Recognition should also be aligned with organizational objectives and goals; creating recognition programs around behaviors that the business doesn’t value leads to confusion and may have the negative impact of directing energy away from company goals. Consider it a reinforcement of existing priorities.
Recognition programs should be highly visible within organizations that truly value recognition, right? Employees should see when their peers are recognized, and data from that recognition should be visible for teams to help improve communication.
Note that different types of workforces may prefer different methods of communication. For example, front line employees at a manufacturing plant may prefer to get important updates via specialized kiosks, administrative staff at an accounting firm might prefer email, and employees at a tech startup might prefer a collaboration tool like Slack.
With current technology, how recognition is delivered is another critical element. How will recognition or rewards be delivered in your organization?
Embed it in your processes. If you regularly communicate through a collaboration tool like Slack, find a program that integrates with it. Use existing team meetings to reiterate recognition where appropriate, and consider using an automated system to fulfill rewards.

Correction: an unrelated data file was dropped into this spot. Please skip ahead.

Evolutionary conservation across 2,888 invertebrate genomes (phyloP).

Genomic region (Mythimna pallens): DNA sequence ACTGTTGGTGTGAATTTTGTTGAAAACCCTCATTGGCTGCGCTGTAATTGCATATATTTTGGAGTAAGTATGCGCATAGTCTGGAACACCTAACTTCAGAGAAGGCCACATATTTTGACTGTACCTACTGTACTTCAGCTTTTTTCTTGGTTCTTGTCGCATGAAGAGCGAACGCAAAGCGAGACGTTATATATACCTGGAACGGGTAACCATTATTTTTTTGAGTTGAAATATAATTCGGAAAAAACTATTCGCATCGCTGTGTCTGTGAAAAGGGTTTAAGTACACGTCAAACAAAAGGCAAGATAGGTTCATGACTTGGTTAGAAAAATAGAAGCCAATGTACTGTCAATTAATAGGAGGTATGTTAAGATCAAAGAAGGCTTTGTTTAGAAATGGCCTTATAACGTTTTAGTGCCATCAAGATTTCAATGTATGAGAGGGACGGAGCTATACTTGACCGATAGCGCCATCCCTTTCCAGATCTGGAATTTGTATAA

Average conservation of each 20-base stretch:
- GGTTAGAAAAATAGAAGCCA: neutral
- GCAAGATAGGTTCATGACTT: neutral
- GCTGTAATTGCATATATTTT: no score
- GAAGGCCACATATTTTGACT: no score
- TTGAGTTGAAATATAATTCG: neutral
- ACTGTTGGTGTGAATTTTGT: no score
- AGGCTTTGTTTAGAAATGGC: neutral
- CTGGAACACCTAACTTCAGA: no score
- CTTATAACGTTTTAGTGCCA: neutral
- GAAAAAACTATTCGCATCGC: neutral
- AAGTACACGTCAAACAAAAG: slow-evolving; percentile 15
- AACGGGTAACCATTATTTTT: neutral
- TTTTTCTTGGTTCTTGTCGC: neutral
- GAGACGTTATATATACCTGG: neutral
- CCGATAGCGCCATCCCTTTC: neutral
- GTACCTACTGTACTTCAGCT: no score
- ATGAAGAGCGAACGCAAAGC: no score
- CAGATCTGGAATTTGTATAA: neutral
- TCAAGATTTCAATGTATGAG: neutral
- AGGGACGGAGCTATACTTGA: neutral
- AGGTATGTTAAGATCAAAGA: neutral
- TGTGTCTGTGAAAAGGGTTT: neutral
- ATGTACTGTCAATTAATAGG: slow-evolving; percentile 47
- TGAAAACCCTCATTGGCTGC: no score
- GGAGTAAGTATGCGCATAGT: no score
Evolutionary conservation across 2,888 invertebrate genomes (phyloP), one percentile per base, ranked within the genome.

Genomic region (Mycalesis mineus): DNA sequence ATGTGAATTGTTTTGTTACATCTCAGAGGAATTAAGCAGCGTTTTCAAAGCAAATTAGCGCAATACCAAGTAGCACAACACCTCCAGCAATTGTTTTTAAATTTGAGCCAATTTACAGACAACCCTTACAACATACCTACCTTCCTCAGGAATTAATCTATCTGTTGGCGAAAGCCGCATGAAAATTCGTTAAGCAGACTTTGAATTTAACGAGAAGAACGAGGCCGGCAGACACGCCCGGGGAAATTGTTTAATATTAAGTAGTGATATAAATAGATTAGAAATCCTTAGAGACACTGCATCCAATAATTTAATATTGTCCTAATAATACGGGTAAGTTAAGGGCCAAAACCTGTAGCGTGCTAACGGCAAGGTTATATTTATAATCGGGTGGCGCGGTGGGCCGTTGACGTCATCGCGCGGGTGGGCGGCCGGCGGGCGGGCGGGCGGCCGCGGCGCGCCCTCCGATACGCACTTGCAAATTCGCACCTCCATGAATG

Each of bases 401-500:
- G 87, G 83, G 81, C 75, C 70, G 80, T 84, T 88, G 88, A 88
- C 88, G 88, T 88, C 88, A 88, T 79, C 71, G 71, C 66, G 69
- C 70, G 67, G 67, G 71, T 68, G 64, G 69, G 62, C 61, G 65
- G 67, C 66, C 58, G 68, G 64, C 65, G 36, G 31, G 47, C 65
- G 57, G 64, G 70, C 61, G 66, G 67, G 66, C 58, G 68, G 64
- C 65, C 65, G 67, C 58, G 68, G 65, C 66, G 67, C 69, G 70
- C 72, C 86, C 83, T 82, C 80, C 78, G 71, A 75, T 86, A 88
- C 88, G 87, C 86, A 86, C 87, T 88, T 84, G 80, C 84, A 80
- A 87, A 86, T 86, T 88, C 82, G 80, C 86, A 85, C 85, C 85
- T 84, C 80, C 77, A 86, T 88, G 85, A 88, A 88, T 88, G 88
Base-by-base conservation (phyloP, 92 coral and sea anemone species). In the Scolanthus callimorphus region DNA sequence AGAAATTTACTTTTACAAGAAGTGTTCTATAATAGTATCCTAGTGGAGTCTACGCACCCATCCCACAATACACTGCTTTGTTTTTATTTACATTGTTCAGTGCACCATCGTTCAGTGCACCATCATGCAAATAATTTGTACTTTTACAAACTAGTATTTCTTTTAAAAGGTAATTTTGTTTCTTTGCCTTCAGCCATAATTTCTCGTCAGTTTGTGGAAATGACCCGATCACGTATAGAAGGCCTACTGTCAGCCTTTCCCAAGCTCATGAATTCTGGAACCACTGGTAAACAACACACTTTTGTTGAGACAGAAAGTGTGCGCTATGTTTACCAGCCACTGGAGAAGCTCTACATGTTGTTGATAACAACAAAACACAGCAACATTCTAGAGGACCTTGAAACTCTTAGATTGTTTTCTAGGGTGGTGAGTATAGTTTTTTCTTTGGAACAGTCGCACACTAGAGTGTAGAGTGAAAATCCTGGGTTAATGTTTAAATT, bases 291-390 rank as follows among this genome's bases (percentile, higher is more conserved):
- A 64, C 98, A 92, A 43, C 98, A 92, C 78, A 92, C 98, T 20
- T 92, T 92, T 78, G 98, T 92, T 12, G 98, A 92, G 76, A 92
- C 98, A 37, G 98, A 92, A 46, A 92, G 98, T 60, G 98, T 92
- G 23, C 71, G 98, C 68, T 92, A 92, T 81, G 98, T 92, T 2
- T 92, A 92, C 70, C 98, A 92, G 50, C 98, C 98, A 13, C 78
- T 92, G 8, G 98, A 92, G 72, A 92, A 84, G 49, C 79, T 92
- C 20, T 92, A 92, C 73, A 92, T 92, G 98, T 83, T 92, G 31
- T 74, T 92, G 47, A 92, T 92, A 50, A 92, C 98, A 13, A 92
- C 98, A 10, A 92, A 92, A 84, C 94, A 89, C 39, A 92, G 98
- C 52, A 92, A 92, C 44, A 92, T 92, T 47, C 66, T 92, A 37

More than one method of communication should always be used to introduce the program. Thinking about announcing the program at an all-hands meeting to share a strategic overview followed by followed by an organized team training session with practical guidance.
Managers should also communicate with their teams in smaller team meetings about the program and discuss the initiative. Since not all teams or individuals work in the same location, managers should include remote workers via video conferencing to share program information.
Recognition programs impact many different areas of an organization. Using a measurement system like employee net promoter score can provide a useful framework to measure the effect of recognition on factors like employee engagement and morale.